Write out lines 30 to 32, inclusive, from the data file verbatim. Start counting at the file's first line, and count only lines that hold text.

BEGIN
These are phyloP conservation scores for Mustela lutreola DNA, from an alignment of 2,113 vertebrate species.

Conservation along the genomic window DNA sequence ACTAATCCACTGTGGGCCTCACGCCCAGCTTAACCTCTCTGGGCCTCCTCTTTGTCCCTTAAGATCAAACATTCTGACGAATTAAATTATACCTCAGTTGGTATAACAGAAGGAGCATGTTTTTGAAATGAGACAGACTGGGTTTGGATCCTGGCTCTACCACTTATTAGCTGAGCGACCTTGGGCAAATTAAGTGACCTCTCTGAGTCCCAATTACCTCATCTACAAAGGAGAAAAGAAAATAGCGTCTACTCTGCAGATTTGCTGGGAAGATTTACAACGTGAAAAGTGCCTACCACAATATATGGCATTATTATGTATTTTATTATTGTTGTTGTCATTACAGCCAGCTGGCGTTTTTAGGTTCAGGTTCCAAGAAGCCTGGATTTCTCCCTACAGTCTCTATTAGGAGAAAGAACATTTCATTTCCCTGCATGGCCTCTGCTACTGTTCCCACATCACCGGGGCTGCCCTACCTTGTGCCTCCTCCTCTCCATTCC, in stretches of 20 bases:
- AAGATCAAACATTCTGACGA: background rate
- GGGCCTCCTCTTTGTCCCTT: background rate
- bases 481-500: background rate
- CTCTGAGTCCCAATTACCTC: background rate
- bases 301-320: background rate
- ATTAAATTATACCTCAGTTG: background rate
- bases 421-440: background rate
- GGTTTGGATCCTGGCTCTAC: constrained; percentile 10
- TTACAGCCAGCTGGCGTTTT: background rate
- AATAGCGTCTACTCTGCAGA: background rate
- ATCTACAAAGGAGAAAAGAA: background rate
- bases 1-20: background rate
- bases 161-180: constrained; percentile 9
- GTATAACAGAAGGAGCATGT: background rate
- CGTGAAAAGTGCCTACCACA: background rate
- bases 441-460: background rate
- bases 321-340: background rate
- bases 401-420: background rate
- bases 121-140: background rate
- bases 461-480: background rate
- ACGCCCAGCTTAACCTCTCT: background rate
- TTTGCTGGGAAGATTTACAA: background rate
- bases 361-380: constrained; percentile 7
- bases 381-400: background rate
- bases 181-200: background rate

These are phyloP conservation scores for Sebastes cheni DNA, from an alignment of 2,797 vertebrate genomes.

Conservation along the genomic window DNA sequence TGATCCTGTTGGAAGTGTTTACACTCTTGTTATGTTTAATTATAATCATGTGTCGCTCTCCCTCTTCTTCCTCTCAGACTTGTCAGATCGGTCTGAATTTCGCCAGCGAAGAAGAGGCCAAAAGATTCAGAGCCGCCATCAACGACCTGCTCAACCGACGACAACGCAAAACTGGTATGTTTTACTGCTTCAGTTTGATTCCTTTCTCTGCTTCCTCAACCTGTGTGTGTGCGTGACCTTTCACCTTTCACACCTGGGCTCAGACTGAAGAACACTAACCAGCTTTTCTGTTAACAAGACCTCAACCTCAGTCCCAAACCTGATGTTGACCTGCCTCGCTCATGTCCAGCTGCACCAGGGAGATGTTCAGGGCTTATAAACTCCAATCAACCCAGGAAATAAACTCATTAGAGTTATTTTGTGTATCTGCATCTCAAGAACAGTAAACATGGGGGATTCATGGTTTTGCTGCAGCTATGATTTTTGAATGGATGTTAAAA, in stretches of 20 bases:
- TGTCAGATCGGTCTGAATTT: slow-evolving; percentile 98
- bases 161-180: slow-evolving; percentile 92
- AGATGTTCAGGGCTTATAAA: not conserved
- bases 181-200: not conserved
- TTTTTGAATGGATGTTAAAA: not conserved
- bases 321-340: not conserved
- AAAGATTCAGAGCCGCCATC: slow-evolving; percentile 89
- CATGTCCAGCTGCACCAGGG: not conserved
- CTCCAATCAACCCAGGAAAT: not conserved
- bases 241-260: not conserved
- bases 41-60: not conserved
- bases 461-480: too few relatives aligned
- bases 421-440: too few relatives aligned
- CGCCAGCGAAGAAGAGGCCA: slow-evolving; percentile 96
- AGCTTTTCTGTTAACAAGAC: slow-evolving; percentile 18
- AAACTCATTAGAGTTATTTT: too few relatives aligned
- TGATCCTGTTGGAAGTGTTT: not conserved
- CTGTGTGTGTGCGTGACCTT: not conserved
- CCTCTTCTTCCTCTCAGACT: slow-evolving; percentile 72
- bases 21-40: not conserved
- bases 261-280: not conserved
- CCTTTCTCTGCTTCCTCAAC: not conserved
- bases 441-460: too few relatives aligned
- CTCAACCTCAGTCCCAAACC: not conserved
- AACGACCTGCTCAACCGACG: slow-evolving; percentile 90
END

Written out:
- TGTCAGATCGGTCTGAATTT: slow-evolving; percentile 98
- bases 161-180: slow-evolving; percentile 92
- AGATGTTCAGGGCTTATAAA: not conserved